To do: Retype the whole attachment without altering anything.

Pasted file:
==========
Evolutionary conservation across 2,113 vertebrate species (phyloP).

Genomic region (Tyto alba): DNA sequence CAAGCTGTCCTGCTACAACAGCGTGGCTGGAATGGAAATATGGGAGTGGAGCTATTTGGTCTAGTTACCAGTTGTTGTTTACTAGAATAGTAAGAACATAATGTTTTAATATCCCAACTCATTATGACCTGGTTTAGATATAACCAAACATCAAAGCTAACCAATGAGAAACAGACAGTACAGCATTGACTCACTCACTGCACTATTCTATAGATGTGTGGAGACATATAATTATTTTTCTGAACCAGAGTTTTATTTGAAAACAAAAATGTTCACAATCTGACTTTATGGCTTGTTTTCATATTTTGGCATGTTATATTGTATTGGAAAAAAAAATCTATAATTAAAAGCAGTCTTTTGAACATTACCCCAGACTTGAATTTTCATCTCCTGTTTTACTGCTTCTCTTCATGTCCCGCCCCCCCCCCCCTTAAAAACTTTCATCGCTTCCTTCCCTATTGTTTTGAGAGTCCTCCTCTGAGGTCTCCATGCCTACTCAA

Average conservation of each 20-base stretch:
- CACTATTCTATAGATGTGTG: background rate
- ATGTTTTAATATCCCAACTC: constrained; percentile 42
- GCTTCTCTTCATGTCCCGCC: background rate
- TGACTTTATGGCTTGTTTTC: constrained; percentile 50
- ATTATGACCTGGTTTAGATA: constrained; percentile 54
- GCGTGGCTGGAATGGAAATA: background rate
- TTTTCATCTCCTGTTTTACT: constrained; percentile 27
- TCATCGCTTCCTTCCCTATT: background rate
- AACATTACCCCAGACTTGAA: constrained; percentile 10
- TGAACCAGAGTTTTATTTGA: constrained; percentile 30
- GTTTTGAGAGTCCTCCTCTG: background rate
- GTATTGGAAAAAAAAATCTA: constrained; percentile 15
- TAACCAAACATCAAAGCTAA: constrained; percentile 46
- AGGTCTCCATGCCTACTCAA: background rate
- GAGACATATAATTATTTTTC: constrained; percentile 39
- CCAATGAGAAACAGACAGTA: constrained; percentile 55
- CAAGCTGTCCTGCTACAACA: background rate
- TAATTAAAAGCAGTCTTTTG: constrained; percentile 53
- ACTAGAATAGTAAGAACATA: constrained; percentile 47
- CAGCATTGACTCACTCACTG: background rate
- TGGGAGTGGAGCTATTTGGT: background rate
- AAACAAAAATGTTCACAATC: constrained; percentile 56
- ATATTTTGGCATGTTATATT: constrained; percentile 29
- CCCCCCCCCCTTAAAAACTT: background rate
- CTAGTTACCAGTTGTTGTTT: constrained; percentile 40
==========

Evolutionary conservation across 2,113 vertebrate species (phyloP).

Genomic region (Tyto alba): DNA sequence CAAGCTGTCCTGCTACAACAGCGTGGCTGGAATGGAAATATGGGAGTGGAGCTATTTGGTCTAGTTACCAGTTGTTGTTTACTAGAATAGTAAGAACATAATGTTTTAATATCCCAACTCATTATGACCTGGTTTAGATATAACCAAACATCAAAGCTAACCAATGAGAAACAGACAGTACAGCATTGACTCACTCACTGCACTATTCTATAGATGTGTGGAGACATATAATTATTTTTCTGAACCAGAGTTTTATTTGAAAACAAAAATGTTCACAATCTGACTTTATGGCTTGTTTTCATATTTTGGCATGTTATATTGTATTGGAAAAAAAAATCTATAATTAAAAGCAGTCTTTTGAACATTACCCCAGACTTGAATTTTCATCTCCTGTTTTACTGCTTCTCTTCATGTCCCGCCCCCCCCCCCCTTAAAAACTTTCATCGCTTCCTTCCCTATTGTTTTGAGAGTCCTCCTCTGAGGTCTCCATGCCTACTCAA

Average conservation of each 20-base stretch:
- CACTATTCTATAGATGTGTG: background rate
- ATGTTTTAATATCCCAACTC: constrained; percentile 42
- GCTTCTCTTCATGTCCCGCC: background rate
- TGACTTTATGGCTTGTTTTC: constrained; percentile 50
- ATTATGACCTGGTTTAGATA: constrained; percentile 54
- GCGTGGCTGGAATGGAAATA: background rate
- TTTTCATCTCCTGTTTTACT: constrained; percentile 27
- TCATCGCTTCCTTCCCTATT: background rate
- AACATTACCCCAGACTTGAA: constrained; percentile 10
- TGAACCAGAGTTTTATTTGA: constrained; percentile 30
- GTTTTGAGAGTCCTCCTCTG: background rate
- GTATTGGAAAAAAAAATCTA: constrained; percentile 15
- TAACCAAACATCAAAGCTAA: constrained; percentile 46
- AGGTCTCCATGCCTACTCAA: background rate
- GAGACATATAATTATTTTTC: constrained; percentile 39
- CCAATGAGAAACAGACAGTA: constrained; percentile 55
- CAAGCTGTCCTGCTACAACA: background rate
- TAATTAAAAGCAGTCTTTTG: constrained; percentile 53
- ACTAGAATAGTAAGAACATA: constrained; percentile 47
- CAGCATTGACTCACTCACTG: background rate
- TGGGAGTGGAGCTATTTGGT: background rate
- AAACAAAAATGTTCACAATC: constrained; percentile 56
- ATATTTTGGCATGTTATATT: constrained; percentile 29
- CCCCCCCCCCTTAAAAACTT: background rate
- CTAGTTACCAGTTGTTGTTT: constrained; percentile 40